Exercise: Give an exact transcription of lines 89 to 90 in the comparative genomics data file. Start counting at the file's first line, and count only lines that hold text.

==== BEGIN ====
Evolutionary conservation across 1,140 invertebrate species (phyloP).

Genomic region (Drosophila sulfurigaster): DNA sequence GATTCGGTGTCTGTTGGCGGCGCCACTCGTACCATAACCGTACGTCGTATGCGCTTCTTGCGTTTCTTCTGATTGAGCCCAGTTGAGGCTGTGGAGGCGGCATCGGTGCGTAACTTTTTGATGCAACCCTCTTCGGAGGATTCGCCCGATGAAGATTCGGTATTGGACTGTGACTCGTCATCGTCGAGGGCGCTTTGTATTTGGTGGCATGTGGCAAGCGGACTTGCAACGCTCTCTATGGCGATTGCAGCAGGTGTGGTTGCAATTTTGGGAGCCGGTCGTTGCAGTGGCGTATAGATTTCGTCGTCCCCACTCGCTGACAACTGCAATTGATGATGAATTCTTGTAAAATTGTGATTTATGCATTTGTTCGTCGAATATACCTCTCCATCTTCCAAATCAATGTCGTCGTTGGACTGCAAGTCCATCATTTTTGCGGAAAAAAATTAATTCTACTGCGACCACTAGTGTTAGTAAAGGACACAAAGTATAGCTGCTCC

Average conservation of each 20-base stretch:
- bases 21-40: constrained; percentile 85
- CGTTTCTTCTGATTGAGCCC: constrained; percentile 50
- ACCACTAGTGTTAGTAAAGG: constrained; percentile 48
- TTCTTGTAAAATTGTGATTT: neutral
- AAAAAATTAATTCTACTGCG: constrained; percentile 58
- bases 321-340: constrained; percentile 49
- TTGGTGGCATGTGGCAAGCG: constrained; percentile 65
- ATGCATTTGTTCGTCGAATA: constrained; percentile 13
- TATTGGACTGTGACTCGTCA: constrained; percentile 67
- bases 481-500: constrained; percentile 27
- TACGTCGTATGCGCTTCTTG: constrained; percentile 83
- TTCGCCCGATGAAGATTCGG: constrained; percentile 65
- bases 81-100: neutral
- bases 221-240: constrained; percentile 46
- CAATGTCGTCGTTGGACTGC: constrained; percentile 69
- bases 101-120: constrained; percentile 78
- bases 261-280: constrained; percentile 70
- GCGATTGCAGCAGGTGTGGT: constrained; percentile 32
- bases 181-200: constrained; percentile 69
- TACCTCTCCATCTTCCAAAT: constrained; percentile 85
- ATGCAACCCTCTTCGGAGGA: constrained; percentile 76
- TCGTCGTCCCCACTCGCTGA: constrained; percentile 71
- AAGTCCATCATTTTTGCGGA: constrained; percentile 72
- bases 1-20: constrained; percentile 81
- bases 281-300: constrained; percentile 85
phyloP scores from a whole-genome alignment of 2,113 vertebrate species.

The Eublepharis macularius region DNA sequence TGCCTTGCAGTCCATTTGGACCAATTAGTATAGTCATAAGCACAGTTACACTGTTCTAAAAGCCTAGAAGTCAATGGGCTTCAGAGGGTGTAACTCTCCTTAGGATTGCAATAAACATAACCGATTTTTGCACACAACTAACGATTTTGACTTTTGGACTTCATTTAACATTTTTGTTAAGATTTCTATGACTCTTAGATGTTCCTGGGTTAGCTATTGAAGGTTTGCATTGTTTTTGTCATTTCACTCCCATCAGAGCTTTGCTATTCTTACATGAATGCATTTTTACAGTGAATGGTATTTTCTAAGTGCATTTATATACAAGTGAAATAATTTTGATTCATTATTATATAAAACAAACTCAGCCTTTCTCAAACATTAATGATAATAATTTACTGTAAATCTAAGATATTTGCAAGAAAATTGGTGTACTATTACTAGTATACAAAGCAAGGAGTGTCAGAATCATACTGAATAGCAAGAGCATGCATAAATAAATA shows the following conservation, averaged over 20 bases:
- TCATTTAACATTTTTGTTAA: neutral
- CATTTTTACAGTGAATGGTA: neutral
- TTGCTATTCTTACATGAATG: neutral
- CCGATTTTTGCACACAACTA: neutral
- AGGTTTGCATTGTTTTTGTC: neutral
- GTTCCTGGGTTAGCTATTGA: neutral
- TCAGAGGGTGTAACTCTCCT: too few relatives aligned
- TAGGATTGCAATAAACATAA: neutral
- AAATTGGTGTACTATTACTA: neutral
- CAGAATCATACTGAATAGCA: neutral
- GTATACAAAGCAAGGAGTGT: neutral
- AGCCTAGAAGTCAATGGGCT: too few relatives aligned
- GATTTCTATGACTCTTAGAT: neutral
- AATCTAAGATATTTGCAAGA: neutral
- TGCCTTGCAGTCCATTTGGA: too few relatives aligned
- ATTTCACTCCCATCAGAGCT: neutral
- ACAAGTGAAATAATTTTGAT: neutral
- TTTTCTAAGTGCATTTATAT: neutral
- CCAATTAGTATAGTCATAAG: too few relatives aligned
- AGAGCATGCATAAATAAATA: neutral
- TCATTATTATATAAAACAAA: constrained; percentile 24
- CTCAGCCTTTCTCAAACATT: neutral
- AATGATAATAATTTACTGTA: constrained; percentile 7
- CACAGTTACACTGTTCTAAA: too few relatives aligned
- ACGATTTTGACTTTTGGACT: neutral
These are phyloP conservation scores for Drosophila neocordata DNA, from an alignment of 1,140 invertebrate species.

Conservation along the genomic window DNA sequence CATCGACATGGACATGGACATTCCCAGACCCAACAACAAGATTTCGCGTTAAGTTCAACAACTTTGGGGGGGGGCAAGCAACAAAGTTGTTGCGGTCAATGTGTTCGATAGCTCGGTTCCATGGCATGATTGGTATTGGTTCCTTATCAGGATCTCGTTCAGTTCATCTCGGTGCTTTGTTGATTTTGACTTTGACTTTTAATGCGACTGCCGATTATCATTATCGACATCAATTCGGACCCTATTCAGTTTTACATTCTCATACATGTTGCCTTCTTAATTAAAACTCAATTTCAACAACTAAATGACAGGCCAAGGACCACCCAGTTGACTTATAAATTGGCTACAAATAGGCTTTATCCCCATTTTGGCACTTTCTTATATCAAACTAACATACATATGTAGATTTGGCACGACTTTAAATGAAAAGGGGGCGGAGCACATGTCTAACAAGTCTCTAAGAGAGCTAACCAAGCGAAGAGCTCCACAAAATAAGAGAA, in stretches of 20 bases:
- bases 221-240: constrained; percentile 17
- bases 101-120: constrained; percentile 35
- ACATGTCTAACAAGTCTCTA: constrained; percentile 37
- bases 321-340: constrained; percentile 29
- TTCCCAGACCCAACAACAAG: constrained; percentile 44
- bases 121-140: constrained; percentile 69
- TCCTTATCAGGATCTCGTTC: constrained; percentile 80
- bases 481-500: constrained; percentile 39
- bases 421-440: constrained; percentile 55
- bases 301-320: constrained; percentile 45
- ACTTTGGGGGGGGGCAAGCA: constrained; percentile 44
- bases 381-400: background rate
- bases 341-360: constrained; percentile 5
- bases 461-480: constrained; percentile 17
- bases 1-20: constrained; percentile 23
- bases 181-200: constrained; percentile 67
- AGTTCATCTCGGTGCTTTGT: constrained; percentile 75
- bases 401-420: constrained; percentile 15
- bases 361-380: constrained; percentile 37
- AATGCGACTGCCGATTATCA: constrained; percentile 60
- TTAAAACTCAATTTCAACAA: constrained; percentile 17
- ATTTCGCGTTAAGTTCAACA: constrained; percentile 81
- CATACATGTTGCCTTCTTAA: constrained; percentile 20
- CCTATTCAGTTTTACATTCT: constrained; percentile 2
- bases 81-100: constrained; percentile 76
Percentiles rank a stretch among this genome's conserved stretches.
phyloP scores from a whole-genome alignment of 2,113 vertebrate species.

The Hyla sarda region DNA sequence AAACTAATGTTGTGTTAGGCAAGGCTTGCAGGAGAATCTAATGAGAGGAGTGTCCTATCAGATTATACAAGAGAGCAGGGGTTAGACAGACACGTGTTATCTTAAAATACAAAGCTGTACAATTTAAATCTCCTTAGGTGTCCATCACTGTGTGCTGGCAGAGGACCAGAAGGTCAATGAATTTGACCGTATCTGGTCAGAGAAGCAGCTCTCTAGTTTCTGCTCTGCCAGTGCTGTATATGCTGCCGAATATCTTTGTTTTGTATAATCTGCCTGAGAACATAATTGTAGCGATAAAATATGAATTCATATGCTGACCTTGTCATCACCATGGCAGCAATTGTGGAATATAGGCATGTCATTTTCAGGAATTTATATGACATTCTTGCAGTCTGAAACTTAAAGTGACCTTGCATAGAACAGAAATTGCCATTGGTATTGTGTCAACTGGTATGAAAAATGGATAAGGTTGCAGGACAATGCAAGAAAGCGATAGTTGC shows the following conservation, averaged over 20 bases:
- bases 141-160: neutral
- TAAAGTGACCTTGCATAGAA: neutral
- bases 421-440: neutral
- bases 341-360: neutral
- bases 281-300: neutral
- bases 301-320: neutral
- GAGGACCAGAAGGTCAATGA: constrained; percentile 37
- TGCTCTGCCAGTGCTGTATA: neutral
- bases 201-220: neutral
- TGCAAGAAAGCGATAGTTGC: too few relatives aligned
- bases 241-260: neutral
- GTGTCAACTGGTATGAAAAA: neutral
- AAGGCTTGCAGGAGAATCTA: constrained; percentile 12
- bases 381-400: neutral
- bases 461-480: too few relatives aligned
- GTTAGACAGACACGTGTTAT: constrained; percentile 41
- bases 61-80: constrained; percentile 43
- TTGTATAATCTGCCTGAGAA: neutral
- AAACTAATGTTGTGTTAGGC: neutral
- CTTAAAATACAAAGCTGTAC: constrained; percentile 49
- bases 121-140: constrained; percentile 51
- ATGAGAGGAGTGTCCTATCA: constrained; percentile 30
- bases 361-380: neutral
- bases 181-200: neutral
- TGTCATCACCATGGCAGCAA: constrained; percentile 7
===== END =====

- bases 341-360: neutral
- bases 281-300: neutral